Some notes and speculations about various topics. ||| Gegenwärtig - vorübergehend -
wohl eher eine Gedankensammlung als ein Naturwissenschaftsblog. Das Konzept eines "Naturwissenschaftsblogs" wird erst im kommenden Jahr (2018/2019) Umsetzung finden.
The last thousand animals born never learned to develop the social behaviors. They never learned to be aggressive, which is necessary in defense of home sites. They never learned to court; there was no mating. Being no mating, there were no progeny and the older animals, whose behavior is already becoming disrupted, they eventually reach to, an age too old to reproduce. And so it was all left up to these last thousand or so, who we call the beautiful ones, because, not engaging in any stressful activity and only paying attention to themselves, they groomed themselves well so they look uh, very fine specimen. But from that point on, which was about the time that you were here two and a half years ago, this reproduction totally ceased and the animals have just aged and died.
Real mice, that is mice who are in the social sphere. All the others have been rejected in one way or another.
…reproductive behavior's completely inhibited. It's inhibited because the last few hundred maintained them as juveniles and although they are now adults uh they no longer engage in aggressive behavior or in reproductive behavior. And we call them the beautiful ones because they are so excellent physically, they are unstressed. Now I see one down here. Most of these live in the apartment houses and rarely come out, but I see one who's taken temporary refuge in one of the nesting material supply cans. I’ll go over and pull him out, so that you can see what a beautiful specimen this animal is.
But as far as the mouse is concerned he’s a nothing?
He’s a total nothing.
Here he is lying in the can. It’s a place of temporary retreat. He’s colored very few, practically no wounds, he’s in excellent physical shape. He has two or three nicks but compared to most of the animals, he’s in excellent shape. And these animals from previous study shows that they are, are unstressed. They’re just not here insofar as involvement.
Have you noticed any changes in tissue?
Well the major thing...
The major thing, well certain classes of these for instance, comparing these males on the floor here who are withdrawn. They are highly stressed animals but the stress comes from each other because of the peculiar violence that they exhibit. Which leaves them as this animal, with his tail all chewed up, but they do it to each other. He's a highly stressed individual. On the other hand, the beautiful one which I just showed you, are very, extremely unstressed. Dr. Julius Axelrod has run the assay of the enzyme which converts noradrenaline to adrenaline as the basis for this. On the other hand, we’ve been removing females from other populations just terminated and looking at their uteri, and for animals up to a year of age who’ve come up in the latter history of the colonies there’s essentially no evidence of conceiving. So they’ve, at this stage, this is part of the over-living phenomenon. And it's these individuals who are not conceiving are the ones which are not stressed. They’re the beautiful ones who lack involvement.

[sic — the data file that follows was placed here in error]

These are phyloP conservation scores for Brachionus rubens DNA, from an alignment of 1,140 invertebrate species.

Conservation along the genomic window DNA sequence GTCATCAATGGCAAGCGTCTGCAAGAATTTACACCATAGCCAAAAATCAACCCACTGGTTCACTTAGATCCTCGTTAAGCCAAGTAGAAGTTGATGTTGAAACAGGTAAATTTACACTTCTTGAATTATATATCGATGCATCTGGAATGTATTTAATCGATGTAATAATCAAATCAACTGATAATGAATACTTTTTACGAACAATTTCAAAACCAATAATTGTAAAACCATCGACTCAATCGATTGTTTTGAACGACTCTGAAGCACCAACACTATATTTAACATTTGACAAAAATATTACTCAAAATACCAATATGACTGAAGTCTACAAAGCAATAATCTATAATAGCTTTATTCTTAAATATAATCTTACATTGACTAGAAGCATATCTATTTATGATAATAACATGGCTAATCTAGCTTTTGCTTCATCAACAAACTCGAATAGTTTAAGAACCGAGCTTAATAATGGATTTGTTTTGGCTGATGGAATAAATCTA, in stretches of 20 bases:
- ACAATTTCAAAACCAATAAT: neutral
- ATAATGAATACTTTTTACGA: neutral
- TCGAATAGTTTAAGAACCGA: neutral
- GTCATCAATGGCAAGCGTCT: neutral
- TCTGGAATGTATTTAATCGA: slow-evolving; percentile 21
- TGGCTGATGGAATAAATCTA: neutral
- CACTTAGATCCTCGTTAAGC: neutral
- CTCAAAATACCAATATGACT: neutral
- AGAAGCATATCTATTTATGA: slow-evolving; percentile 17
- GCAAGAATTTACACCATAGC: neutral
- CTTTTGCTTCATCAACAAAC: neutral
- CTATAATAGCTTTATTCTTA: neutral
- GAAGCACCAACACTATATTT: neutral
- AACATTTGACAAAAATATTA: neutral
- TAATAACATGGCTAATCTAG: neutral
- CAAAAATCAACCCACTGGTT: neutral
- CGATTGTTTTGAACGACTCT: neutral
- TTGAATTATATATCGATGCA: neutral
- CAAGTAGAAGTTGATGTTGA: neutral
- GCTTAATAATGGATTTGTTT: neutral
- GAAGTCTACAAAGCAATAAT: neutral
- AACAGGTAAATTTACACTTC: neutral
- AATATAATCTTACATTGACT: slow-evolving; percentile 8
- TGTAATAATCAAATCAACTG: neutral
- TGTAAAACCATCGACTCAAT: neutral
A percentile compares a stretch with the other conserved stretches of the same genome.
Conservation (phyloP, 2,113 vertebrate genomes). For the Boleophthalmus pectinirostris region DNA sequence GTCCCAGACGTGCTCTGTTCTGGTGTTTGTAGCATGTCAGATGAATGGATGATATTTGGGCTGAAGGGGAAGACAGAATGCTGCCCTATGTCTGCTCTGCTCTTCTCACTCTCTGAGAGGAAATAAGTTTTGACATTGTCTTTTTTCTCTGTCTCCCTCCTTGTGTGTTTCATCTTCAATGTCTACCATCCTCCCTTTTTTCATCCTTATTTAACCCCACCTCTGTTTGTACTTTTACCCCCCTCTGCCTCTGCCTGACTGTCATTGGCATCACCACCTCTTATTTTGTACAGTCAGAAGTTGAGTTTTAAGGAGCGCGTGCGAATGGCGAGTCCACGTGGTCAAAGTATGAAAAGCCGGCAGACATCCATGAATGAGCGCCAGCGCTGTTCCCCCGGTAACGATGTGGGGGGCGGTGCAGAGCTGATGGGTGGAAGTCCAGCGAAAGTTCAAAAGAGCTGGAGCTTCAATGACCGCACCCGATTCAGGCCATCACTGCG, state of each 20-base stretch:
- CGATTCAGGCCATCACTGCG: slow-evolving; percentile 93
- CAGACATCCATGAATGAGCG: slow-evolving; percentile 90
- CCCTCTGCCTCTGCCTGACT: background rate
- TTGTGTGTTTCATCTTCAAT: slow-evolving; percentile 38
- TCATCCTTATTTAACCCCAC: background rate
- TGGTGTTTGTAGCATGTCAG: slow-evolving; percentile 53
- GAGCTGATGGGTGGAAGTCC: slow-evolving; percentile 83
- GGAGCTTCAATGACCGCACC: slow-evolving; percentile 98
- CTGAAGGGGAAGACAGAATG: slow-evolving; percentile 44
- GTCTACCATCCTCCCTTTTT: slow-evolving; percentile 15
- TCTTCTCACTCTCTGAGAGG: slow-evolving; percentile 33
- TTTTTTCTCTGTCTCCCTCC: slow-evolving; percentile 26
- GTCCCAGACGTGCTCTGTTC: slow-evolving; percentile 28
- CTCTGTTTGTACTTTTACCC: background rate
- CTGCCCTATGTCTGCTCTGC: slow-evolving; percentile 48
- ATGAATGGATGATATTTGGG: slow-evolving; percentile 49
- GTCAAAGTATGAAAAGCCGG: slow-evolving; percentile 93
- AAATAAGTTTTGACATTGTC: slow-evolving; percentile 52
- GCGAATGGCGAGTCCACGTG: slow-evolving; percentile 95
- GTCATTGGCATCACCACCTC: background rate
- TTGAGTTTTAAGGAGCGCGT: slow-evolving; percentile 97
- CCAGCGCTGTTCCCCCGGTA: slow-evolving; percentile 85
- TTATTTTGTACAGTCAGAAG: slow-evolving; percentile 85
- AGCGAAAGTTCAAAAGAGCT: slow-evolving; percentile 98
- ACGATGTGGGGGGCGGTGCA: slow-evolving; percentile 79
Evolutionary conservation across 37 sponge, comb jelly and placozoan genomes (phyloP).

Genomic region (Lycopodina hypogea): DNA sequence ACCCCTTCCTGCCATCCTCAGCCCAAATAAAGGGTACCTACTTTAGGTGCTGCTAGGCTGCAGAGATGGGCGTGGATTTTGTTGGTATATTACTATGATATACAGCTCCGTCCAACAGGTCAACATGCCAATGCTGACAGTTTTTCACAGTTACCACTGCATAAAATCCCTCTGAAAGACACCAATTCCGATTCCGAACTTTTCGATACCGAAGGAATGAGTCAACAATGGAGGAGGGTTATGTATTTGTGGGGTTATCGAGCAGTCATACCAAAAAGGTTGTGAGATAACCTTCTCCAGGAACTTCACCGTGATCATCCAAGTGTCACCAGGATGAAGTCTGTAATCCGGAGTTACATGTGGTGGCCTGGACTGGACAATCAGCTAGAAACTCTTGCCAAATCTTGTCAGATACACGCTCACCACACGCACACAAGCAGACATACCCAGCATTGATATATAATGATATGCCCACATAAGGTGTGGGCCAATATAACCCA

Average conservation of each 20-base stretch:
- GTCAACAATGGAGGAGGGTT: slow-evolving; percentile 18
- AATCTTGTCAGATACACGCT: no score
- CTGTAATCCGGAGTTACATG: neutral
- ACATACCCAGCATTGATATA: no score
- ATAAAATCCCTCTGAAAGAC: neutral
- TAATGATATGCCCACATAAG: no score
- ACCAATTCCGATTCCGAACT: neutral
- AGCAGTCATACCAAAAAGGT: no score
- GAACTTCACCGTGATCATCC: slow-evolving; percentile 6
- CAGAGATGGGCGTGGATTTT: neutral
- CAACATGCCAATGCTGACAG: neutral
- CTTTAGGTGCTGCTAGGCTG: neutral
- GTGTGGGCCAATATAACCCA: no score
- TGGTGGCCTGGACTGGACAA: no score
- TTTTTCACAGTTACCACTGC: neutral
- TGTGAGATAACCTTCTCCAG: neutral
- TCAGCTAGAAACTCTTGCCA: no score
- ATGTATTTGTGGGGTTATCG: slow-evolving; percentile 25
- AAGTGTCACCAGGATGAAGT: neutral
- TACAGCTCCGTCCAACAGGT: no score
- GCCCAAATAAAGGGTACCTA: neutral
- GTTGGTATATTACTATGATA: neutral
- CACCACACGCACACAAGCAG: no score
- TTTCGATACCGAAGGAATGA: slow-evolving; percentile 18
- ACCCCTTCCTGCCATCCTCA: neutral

"'Socially active' for this
simple species implies roles in the contention for, acquisition of, or maintenance
of a territory. Some young males who enter the social milieu may succeed in
replacing a territorial male. Other young males contend for a time before
total rejection from the social flux of status striving. All such replaced dominants
or rejected contestors became recruits in a socially pathological category
of withdrawn males. No longer having access to the sheltered living spaces,
these males aggregated in compact pools in exposed public space. The withdrawn
males restricted their motor activity to the minimum required to obtain food
and water. They exhibit a marked lowering of the threshold of tolerance to
disturbance; very minor dislocations of their usual sedentary relations precipitate
violent episodes of aggression that culminate in severe mutual wounding
without any attempt to escape."
"Both males and females fail to mature socially. Behaviorally, they continue into adult life as juveniles, without the capacity for either mating or aggression; their normal adult roles never emerge. Females move into adulthood with rare, if any, pregnancies. Males return to the nesting boxes where they associate with their nonreproducing sisters, with males like themselves, or with the few remaining reproducing females. We term these males the “Beautiful Ones” because they are physically perfect specimens, free of the wounds characteristic of behaviorally more adequate males, who moved out into the social scene."
"At the maximum attained density, about 18 times the optimum, all of the
more recently born males are Beautiful Ones; no new contenders emerge. The
socially active males senesce and die, as do the large aggregates of withdrawn
males living in public space. A few of the older, aggressive, male-like females
exhibit territorial defense, but the bulk of surviving adults have lost their
potentiality for engaging in the normal reproductive and aggressive roles."
>It is also interesting to note that Calhoun (1973) observed that the decline of the mouse utopia colonies was accompanied by an increase in the prevalence of behaviorally abnormal mice—termed “beautiful ones.” Calhoun described these mice as “autistic-like creatures” (Calhoun, 1973, p. 86)<